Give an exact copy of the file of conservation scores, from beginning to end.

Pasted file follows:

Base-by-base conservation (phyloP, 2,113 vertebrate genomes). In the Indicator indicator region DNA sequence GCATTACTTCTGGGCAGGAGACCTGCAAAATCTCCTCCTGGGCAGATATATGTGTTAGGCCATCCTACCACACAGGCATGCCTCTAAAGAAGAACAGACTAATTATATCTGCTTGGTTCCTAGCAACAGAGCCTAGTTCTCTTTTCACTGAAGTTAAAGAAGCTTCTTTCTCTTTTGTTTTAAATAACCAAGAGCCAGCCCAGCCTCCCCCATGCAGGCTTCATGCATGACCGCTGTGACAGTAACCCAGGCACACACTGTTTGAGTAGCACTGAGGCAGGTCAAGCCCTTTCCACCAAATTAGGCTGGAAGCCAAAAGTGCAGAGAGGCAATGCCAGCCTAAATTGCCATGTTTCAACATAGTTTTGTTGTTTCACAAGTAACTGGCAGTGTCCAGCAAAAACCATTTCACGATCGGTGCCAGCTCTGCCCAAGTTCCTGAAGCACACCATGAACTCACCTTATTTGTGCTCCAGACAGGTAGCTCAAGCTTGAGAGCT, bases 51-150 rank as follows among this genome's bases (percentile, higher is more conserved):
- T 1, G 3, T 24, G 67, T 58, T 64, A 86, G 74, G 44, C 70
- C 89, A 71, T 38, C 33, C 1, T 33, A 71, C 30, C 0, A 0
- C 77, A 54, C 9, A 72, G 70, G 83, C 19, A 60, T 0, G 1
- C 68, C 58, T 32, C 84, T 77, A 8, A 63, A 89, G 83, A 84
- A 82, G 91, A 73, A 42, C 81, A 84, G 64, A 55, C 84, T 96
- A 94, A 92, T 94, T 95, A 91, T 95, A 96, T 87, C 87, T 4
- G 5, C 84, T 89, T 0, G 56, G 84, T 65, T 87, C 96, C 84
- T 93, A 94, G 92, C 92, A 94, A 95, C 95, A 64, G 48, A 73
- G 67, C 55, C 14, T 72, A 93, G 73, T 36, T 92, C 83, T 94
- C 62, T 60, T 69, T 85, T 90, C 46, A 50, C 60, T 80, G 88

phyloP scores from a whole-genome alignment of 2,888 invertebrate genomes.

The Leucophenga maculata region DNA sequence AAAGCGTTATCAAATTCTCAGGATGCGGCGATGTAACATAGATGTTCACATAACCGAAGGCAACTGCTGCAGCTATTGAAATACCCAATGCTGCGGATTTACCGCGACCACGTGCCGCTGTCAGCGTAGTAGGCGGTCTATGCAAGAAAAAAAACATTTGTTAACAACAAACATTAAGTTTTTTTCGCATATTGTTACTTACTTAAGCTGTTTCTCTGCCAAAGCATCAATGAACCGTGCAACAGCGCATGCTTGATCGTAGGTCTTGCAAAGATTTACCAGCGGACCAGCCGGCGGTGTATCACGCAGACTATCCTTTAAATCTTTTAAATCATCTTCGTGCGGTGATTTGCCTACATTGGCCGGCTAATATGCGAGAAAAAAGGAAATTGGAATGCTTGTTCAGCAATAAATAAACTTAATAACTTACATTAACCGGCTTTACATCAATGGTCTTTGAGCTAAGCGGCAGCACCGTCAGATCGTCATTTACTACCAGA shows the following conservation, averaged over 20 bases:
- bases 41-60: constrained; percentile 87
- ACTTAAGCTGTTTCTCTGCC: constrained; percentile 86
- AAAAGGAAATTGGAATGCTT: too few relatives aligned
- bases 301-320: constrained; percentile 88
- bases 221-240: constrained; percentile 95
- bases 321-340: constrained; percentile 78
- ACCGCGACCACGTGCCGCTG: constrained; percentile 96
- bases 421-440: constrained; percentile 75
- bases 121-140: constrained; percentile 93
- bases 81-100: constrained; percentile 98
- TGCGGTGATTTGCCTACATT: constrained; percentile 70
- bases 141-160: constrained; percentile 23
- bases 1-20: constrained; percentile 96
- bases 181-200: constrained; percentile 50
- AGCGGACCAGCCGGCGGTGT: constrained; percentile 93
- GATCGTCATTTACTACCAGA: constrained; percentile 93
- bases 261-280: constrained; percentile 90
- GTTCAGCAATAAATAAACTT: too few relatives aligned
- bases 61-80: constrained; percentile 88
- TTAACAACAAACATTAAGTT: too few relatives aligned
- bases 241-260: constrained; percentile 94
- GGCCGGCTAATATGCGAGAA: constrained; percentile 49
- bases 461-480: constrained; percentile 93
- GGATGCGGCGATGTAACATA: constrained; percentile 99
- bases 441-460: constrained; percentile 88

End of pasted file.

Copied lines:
Base-by-base conservation (phyloP, 2,113 vertebrate genomes). In the Indicator indicator region DNA sequence GCATTACTTCTGGGCAGGAGACCTGCAAAATCTCCTCCTGGGCAGATATATGTGTTAGGCCATCCTACCACACAGGCATGCCTCTAAAGAAGAACAGACTAATTATATCTGCTTGGTTCCTAGCAACAGAGCCTAGTTCTCTTTTCACTGAAGTTAAAGAAGCTTCTTTCTCTTTTGTTTTAAATAACCAAGAGCCAGCCCAGCCTCCCCCATGCAGGCTTCATGCATGACCGCTGTGACAGTAACCCAGGCACACACTGTTTGAGTAGCACTGAGGCAGGTCAAGCCCTTTCCACCAAATTAGGCTGGAAGCCAAAAGTGCAGAGAGGCAATGCCAGCCTAAATTGCCATGTTTCAACATAGTTTTGTTGTTTCACAAGTAACTGGCAGTGTCCAGCAAAAACCATTTCACGATCGGTGCCAGCTCTGCCCAAGTTCCTGAAGCACACCATGAACTCACCTTATTTGTGCTCCAGACAGGTAGCTCAAGCTTGAGAGCT, bases 51-150 rank as follows among this genome's bases (percentile, higher is more conserved):
- T 1, G 3, T 24, G 67, T 58, T 64, A 86, G 74, G 44, C 70
- C 89, A 71, T 38, C 33, C 1, T 33, A 71, C 30, C 0, A 0
- C 77, A 54, C 9, A 72, G 70, G 83, C 19, A 60, T 0, G 1
- C 68, C 58, T 32, C 84, T 77, A 8, A 63, A 89, G 83, A 84
- A 82, G 91, A 73, A 42, C 81, A 84, G 64, A 55, C 84, T 96
- A 94, A 92, T 94, T 95, A 91, T 95, A 96, T 87, C 87, T 4
- G 5, C 84, T 89, T 0, G 56, G 84, T 65, T 87, C 96, C 84
- T 93, A 94, G 92, C 92, A 94, A 95, C 95, A 64, G 48, A 73
- G 67, C 55, C 14, T 72, A 93, G 73, T 36, T 92, C 83, T 94
- C 62, T 60, T 69, T 85, T 90, C 46, A 50, C 60, T 80, G 88

phyloP scores from a whole-genome alignment of 2,888 invertebrate genomes.

The Leucophenga maculata region DNA sequence AAAGCGTTATCAAATTCTCAGGATGCGGCGATGTAACATAGATGTTCACATAACCGAAGGCAACTGCTGCAGCTATTGAAATACCCAATGCTGCGGATTTACCGCGACCACGTGCCGCTGTCAGCGTAGTAGGCGGTCTATGCAAGAAAAAAAACATTTGTTAACAACAAACATTAAGTTTTTTTCGCATATTGTTACTTACTTAAGCTGTTTCTCTGCCAAAGCATCAATGAACCGTGCAACAGCGCATGCTTGATCGTAGGTCTTGCAAAGATTTACCAGCGGACCAGCCGGCGGTGTATCACGCAGACTATCCTTTAAATCTTTTAAATCATCTTCGTGCGGTGATTTGCCTACATTGGCCGGCTAATATGCGAGAAAAAAGGAAATTGGAATGCTTGTTCAGCAATAAATAAACTTAATAACTTACATTAACCGGCTTTACATCAATGGTCTTTGAGCTAAGCGGCAGCACCGTCAGATCGTCATTTACTACCAGA shows the following conservation, averaged over 20 bases:
- bases 41-60: constrained; percentile 87
- ACTTAAGCTGTTTCTCTGCC: constrained; percentile 86
- AAAAGGAAATTGGAATGCTT: too few relatives aligned
- bases 301-320: constrained; percentile 88
- bases 221-240: constrained; percentile 95
- bases 321-340: constrained; percentile 78
- ACCGCGACCACGTGCCGCTG: constrained; percentile 96
- bases 421-440: constrained; percentile 75
- bases 121-140: constrained; percentile 93
- bases 81-100: constrained; percentile 98
- TGCGGTGATTTGCCTACATT: constrained; percentile 70
- bases 141-160: constrained; percentile 23
- bases 1-20: constrained; percentile 96
- bases 181-200: constrained; percentile 50
- AGCGGACCAGCCGGCGGTGT: constrained; percentile 93
- GATCGTCATTTACTACCAGA: constrained; percentile 93
- bases 261-280: constrained; percentile 90
- GTTCAGCAATAAATAAACTT: too few relatives aligned
- bases 61-80: constrained; percentile 88
- TTAACAACAAACATTAAGTT: too few relatives aligned
- bases 241-260: constrained; percentile 94
- GGCCGGCTAATATGCGAGAA: constrained; percentile 49
- bases 461-480: constrained; percentile 93
- GGATGCGGCGATGTAACATA: constrained; percentile 99
- bases 441-460: constrained; percentile 88